SAS Proc Mixed coding, replicate design [Regulatives / Guidelines]

posted by d_labes  – Berlin, Germany, 2008-03-11 10:43 (5751 d 18:50 ago) – Posting: # 1678
Views: 14,161

Dear Matz,

❝ One doubt ...

the deeper the thoughts, the numerously the questions ;-) .

❝ How can I include a SUB(SEQ) term in the above SAS code?.

SUB(SEQ) is the random subject term in the syntax of PROC GLM in case of a 2x2 cross over.
It is included in the PROC MIXED code but by different syntax.
If you need comparable code you can go with:
PROC MIXED data=yours;
  class treatment period sequence subject;
  model lnPKParam=treatment period sequence / DDFM=KR;
  random subject(sequence) subject*treatment;

But with that you loose the disparate variance terms (between and within) for the formulations under study.

❝ Why the covariance structure FA0(2) is used in this code?.Why not the other covariance structures?

The FA0(2) structure is chosen to ensure a positive definite covariance matrix, what ever this means to us as run-of-the-mill statisticians (in german: Feld-Wald-und-Wiesen-) ;-) .
Roughly spoken it ensures variance terms in the model that are >0, a very reasonable assumption for such terms I think :-D .
Type=CSH (heterogenous compound symmetry) is mentioned in the FDA guidance also.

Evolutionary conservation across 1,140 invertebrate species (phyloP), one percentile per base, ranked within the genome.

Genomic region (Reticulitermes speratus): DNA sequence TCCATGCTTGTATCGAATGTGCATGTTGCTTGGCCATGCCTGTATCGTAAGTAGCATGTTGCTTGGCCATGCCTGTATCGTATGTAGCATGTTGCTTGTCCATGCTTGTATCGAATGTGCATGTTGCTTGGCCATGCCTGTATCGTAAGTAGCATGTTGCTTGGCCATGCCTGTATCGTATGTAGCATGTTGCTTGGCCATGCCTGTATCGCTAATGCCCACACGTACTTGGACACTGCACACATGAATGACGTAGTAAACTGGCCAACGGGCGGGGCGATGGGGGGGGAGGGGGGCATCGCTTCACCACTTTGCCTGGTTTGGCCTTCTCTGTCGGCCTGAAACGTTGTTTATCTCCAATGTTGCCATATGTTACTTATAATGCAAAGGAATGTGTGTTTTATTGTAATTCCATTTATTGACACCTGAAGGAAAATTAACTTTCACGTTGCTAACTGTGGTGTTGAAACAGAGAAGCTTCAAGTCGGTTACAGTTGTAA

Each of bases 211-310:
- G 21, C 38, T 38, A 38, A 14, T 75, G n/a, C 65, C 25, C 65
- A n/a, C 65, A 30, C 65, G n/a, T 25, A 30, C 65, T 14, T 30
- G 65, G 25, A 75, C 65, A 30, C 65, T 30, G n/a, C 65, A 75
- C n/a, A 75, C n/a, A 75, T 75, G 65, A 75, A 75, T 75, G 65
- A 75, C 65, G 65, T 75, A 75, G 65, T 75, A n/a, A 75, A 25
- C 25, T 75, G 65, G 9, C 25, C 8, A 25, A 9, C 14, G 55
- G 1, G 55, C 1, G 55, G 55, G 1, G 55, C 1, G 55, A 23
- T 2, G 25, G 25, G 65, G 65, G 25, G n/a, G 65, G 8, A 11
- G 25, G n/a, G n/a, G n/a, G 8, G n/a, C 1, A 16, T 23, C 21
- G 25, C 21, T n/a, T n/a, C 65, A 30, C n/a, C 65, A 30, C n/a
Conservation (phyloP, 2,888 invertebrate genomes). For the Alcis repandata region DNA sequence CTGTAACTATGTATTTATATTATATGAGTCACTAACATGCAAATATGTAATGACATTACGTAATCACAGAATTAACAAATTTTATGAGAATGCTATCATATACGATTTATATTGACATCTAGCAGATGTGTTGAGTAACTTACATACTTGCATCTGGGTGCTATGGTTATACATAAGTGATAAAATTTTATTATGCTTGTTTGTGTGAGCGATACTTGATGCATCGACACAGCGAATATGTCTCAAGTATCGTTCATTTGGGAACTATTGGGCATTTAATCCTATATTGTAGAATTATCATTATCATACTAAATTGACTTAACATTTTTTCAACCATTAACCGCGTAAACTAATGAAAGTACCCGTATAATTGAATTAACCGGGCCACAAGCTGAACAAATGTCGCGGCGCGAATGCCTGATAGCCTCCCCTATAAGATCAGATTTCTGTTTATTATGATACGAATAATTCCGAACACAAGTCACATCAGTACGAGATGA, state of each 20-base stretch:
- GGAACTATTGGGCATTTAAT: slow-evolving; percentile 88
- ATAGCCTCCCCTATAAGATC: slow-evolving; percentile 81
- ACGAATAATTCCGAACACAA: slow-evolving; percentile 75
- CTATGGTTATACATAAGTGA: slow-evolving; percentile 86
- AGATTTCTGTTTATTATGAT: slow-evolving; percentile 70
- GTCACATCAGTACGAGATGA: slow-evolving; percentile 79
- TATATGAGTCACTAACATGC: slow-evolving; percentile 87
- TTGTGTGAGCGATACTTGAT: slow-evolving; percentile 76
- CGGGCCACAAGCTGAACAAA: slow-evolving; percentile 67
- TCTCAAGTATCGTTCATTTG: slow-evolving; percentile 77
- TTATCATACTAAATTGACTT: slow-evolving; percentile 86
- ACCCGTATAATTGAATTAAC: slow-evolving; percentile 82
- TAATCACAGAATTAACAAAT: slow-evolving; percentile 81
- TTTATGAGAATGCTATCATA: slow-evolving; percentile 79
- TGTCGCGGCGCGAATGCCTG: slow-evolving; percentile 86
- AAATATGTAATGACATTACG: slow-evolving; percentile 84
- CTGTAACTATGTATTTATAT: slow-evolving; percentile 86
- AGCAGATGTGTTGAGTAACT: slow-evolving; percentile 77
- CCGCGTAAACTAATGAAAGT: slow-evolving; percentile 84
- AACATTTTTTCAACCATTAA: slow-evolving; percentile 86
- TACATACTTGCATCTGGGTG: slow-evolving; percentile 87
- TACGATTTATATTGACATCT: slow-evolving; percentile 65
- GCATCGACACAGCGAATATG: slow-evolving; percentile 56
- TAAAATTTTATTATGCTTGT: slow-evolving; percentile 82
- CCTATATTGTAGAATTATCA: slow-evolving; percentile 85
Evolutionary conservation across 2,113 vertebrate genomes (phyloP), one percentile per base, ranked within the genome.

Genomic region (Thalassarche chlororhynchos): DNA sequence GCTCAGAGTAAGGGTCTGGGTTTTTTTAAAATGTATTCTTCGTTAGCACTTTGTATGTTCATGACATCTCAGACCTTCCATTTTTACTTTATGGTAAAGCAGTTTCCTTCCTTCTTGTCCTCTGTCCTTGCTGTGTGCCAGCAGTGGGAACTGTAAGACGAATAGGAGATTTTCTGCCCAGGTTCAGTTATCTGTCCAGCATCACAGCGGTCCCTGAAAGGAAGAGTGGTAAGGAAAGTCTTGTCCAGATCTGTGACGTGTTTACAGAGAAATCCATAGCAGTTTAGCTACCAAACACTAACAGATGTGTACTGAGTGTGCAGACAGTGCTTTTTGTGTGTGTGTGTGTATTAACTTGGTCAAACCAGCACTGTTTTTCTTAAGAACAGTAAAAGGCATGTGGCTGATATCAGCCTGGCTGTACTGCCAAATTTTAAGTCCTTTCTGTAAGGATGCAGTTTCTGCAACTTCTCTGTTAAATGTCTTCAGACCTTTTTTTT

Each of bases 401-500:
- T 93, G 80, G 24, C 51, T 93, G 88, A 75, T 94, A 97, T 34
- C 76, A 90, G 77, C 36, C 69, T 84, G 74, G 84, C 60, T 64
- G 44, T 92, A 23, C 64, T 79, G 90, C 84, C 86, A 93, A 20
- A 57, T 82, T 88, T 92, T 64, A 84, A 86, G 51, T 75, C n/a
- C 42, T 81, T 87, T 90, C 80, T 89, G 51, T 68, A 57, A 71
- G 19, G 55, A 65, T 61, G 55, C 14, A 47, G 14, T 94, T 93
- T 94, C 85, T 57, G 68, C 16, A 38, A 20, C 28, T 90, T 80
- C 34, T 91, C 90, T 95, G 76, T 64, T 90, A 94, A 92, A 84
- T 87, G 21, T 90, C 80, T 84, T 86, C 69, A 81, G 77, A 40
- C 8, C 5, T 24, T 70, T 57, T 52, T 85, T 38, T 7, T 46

Both parameterizations should be theoretically the same.
Even type UN (unstructured) may be used, but suffer from sometimes negative estimates of variance components and is therefore not recommended in the FDA guidance.

❝ Is there any method to choose the covariance structure?

This is too wide a subject and goes beyond the themes discussed here. Keywords are 'likelihood ratio test' and 'information criteria'. Ask the great mahatma Goooooogle.

❝ Why DDFM=satterth ? Why not DDFM=kenwardroger?.

Seems the personal view of the author(s?) of the FDA guidance.
The book

B Jones and MG Kenward
Design and Analysis of Cross-over Trials
Chapman & Hall/CRC, Boca Raton (2nd ed. 2003)

uses DDFM=KR (abbreviations, abbreviations, abbreviations ...) most time. Not so astonishing in looking at the second author :yes: .

So if you need deeper insight, I recommend this book and once again (see above) the papers by
Patterson and Jones
GSK BDS Technical Report 2002 – 01 (part I)
GSK BDS Technical Report 2002 – 05 (part II)

Edit: Updated URLs. [Helmut]



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